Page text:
The toroid cavity detectors consist of an inner wire (central conductor) and an outer cylindrical body. With this arrangement, the B1 field is completely confined within the cavity. It is strongest near the central conductor and drops off as the inverse of the distance toward the outer wall. Both sensitivity and distance resolution increase with the gradient in B1 and consequently, the toroid detector is well suited for NMR microscopy of films that uniformly surround the central conductor. In addition, the toroid cavity detectors appear to be useful for investigations of solids and polymers where broad lines usually limit the spatial resolution to 50-100 μm. High-pressure and high-temperature capabilities of toroid cavities enable measurements of penetration rates in polymer or ceramic films in situ. In addition, electrochemical processes can be monitored, when the central conductor is used as a working electrode.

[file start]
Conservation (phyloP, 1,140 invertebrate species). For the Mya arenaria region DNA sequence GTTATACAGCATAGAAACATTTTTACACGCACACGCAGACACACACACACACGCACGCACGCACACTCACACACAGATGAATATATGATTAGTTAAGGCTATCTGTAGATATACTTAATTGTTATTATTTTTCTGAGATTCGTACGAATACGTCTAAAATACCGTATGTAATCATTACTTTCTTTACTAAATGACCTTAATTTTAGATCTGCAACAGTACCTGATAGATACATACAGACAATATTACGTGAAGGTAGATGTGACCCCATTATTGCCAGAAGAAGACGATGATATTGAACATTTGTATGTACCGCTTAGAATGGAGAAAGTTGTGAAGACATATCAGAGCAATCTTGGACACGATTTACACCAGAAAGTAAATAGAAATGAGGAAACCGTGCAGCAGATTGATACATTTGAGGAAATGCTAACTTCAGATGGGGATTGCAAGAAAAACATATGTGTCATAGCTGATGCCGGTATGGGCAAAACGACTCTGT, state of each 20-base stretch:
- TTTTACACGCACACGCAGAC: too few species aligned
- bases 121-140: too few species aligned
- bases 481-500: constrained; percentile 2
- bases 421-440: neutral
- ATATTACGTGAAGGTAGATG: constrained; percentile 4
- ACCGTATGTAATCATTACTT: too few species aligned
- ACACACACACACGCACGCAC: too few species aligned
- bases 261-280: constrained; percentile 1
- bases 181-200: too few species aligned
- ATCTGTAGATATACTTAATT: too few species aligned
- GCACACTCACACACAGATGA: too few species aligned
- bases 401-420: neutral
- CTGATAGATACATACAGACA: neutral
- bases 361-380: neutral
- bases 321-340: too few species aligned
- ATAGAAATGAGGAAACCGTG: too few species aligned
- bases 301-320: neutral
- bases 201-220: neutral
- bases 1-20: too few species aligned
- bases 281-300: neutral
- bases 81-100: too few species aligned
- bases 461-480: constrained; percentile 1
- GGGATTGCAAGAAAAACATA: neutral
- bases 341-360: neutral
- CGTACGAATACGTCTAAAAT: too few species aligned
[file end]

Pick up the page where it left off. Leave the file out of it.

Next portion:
Since the B1 field is strongest near the toroid's central conductor and drops off as the wall is approached, the amount of energy that is absorbed by any sample nuclei present varies with its location within the torus. Differences in the energy absorbed by the nuclei are manifest in their respective pulse rotation angles. Hence, the distances of various types of sample nuclei from the central conductor can be resolved by determining their pulse rotation angles.
Conventional NMR imaging techniques sacrifice all of the spectral details as a side effect of the process used to encode distance information. In contrast, complete NMR spectral information is retained during signal processing with the toroid cavity imaging method. Additionally, because of the strong gradient that is intrinsic to the torus, the theoretical spacial resolution of the toroid cavity imager is better than is possible with conventional MRI. Also, spatial resolution with the toroid cavity imager is less dependent on the line widths of the NMR signals used in the measurements because chemical shift information is not used to determine the distance as it is in conventional MRI.